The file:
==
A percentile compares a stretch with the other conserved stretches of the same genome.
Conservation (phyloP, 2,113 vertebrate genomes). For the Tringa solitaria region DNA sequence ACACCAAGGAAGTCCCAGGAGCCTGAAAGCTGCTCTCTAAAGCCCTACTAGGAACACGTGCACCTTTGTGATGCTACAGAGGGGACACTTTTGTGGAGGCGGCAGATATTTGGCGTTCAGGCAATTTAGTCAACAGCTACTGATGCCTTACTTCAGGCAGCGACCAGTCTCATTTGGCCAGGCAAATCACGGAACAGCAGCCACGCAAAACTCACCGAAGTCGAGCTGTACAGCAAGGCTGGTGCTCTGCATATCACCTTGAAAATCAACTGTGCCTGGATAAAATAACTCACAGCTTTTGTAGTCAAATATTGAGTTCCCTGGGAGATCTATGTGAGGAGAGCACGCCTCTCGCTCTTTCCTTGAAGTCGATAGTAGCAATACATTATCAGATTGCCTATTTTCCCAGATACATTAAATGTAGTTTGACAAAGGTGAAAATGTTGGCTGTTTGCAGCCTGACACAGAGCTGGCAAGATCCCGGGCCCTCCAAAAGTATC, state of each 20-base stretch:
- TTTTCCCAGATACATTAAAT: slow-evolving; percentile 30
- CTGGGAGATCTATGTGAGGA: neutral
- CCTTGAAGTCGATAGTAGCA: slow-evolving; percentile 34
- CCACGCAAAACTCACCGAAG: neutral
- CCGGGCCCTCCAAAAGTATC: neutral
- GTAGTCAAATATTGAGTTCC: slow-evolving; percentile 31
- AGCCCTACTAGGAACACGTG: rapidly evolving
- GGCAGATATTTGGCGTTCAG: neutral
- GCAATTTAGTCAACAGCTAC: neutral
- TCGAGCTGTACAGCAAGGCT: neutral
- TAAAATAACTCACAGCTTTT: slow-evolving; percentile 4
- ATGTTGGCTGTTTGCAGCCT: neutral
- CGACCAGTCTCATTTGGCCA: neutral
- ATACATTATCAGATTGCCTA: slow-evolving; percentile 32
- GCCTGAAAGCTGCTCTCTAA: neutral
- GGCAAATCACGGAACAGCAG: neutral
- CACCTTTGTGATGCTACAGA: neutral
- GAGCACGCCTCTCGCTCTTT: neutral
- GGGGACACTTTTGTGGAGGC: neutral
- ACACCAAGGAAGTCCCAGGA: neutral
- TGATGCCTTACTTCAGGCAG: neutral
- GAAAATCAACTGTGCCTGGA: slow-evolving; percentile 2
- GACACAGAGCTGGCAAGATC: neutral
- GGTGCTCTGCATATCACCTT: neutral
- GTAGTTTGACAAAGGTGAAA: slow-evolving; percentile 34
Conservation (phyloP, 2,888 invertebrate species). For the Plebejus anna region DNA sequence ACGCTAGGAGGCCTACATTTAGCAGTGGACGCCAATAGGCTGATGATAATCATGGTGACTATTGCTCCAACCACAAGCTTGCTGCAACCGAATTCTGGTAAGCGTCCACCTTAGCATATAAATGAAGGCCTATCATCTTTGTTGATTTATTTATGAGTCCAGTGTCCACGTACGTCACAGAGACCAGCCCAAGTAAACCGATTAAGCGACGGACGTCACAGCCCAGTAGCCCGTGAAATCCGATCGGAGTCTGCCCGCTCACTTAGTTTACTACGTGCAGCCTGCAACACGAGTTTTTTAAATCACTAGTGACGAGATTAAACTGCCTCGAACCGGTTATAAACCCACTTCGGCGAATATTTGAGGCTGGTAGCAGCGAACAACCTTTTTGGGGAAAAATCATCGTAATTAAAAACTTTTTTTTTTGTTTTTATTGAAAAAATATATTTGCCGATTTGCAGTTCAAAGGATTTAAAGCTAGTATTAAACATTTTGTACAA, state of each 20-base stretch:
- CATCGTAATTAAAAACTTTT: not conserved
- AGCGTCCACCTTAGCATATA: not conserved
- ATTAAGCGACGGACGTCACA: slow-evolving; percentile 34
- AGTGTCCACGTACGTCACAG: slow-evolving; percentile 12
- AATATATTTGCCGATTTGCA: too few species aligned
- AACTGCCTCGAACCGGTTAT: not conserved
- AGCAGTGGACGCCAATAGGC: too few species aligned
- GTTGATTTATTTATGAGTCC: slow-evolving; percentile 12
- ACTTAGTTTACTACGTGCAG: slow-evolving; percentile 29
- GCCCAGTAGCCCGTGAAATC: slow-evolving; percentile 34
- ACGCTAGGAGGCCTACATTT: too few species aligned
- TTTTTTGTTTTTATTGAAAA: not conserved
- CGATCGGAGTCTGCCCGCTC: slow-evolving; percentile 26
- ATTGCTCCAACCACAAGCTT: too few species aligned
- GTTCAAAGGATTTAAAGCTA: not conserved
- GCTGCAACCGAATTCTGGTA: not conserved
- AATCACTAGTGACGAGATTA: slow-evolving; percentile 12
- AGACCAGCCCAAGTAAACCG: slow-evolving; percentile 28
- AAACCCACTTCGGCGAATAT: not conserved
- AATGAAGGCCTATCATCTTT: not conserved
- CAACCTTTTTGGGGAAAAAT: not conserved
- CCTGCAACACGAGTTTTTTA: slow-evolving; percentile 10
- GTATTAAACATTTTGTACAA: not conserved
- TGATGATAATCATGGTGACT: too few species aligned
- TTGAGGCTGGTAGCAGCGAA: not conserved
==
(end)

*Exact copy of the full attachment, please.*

A percentile compares a stretch with the other conserved stretches of the same genome.
Conservation (phyloP, 2,113 vertebrate genomes). For the Tringa solitaria region DNA sequence ACACCAAGGAAGTCCCAGGAGCCTGAAAGCTGCTCTCTAAAGCCCTACTAGGAACACGTGCACCTTTGTGATGCTACAGAGGGGACACTTTTGTGGAGGCGGCAGATATTTGGCGTTCAGGCAATTTAGTCAACAGCTACTGATGCCTTACTTCAGGCAGCGACCAGTCTCATTTGGCCAGGCAAATCACGGAACAGCAGCCACGCAAAACTCACCGAAGTCGAGCTGTACAGCAAGGCTGGTGCTCTGCATATCACCTTGAAAATCAACTGTGCCTGGATAAAATAACTCACAGCTTTTGTAGTCAAATATTGAGTTCCCTGGGAGATCTATGTGAGGAGAGCACGCCTCTCGCTCTTTCCTTGAAGTCGATAGTAGCAATACATTATCAGATTGCCTATTTTCCCAGATACATTAAATGTAGTTTGACAAAGGTGAAAATGTTGGCTGTTTGCAGCCTGACACAGAGCTGGCAAGATCCCGGGCCCTCCAAAAGTATC, state of each 20-base stretch:
- TTTTCCCAGATACATTAAAT: slow-evolving; percentile 30
- CTGGGAGATCTATGTGAGGA: neutral
- CCTTGAAGTCGATAGTAGCA: slow-evolving; percentile 34
- CCACGCAAAACTCACCGAAG: neutral
- CCGGGCCCTCCAAAAGTATC: neutral
- GTAGTCAAATATTGAGTTCC: slow-evolving; percentile 31
- AGCCCTACTAGGAACACGTG: rapidly evolving
- GGCAGATATTTGGCGTTCAG: neutral
- GCAATTTAGTCAACAGCTAC: neutral
- TCGAGCTGTACAGCAAGGCT: neutral
- TAAAATAACTCACAGCTTTT: slow-evolving; percentile 4
- ATGTTGGCTGTTTGCAGCCT: neutral
- CGACCAGTCTCATTTGGCCA: neutral
- ATACATTATCAGATTGCCTA: slow-evolving; percentile 32
- GCCTGAAAGCTGCTCTCTAA: neutral
- GGCAAATCACGGAACAGCAG: neutral
- CACCTTTGTGATGCTACAGA: neutral
- GAGCACGCCTCTCGCTCTTT: neutral
- GGGGACACTTTTGTGGAGGC: neutral
- ACACCAAGGAAGTCCCAGGA: neutral
- TGATGCCTTACTTCAGGCAG: neutral
- GAAAATCAACTGTGCCTGGA: slow-evolving; percentile 2
- GACACAGAGCTGGCAAGATC: neutral
- GGTGCTCTGCATATCACCTT: neutral
- GTAGTTTGACAAAGGTGAAA: slow-evolving; percentile 34
Conservation (phyloP, 2,888 invertebrate species). For the Plebejus anna region DNA sequence ACGCTAGGAGGCCTACATTTAGCAGTGGACGCCAATAGGCTGATGATAATCATGGTGACTATTGCTCCAACCACAAGCTTGCTGCAACCGAATTCTGGTAAGCGTCCACCTTAGCATATAAATGAAGGCCTATCATCTTTGTTGATTTATTTATGAGTCCAGTGTCCACGTACGTCACAGAGACCAGCCCAAGTAAACCGATTAAGCGACGGACGTCACAGCCCAGTAGCCCGTGAAATCCGATCGGAGTCTGCCCGCTCACTTAGTTTACTACGTGCAGCCTGCAACACGAGTTTTTTAAATCACTAGTGACGAGATTAAACTGCCTCGAACCGGTTATAAACCCACTTCGGCGAATATTTGAGGCTGGTAGCAGCGAACAACCTTTTTGGGGAAAAATCATCGTAATTAAAAACTTTTTTTTTTGTTTTTATTGAAAAAATATATTTGCCGATTTGCAGTTCAAAGGATTTAAAGCTAGTATTAAACATTTTGTACAA, state of each 20-base stretch:
- CATCGTAATTAAAAACTTTT: not conserved
- AGCGTCCACCTTAGCATATA: not conserved
- ATTAAGCGACGGACGTCACA: slow-evolving; percentile 34
- AGTGTCCACGTACGTCACAG: slow-evolving; percentile 12
- AATATATTTGCCGATTTGCA: too few species aligned
- AACTGCCTCGAACCGGTTAT: not conserved
- AGCAGTGGACGCCAATAGGC: too few species aligned
- GTTGATTTATTTATGAGTCC: slow-evolving; percentile 12
- ACTTAGTTTACTACGTGCAG: slow-evolving; percentile 29
- GCCCAGTAGCCCGTGAAATC: slow-evolving; percentile 34
- ACGCTAGGAGGCCTACATTT: too few species aligned
- TTTTTTGTTTTTATTGAAAA: not conserved
- CGATCGGAGTCTGCCCGCTC: slow-evolving; percentile 26
- ATTGCTCCAACCACAAGCTT: too few species aligned
- GTTCAAAGGATTTAAAGCTA: not conserved
- GCTGCAACCGAATTCTGGTA: not conserved
- AATCACTAGTGACGAGATTA: slow-evolving; percentile 12
- AGACCAGCCCAAGTAAACCG: slow-evolving; percentile 28
- AAACCCACTTCGGCGAATAT: not conserved
- AATGAAGGCCTATCATCTTT: not conserved
- CAACCTTTTTGGGGAAAAAT: not conserved
- CCTGCAACACGAGTTTTTTA: slow-evolving; percentile 10
- GTATTAAACATTTTGTACAA: not conserved
- TGATGATAATCATGGTGACT: too few species aligned
- TTGAGGCTGGTAGCAGCGAA: not conserved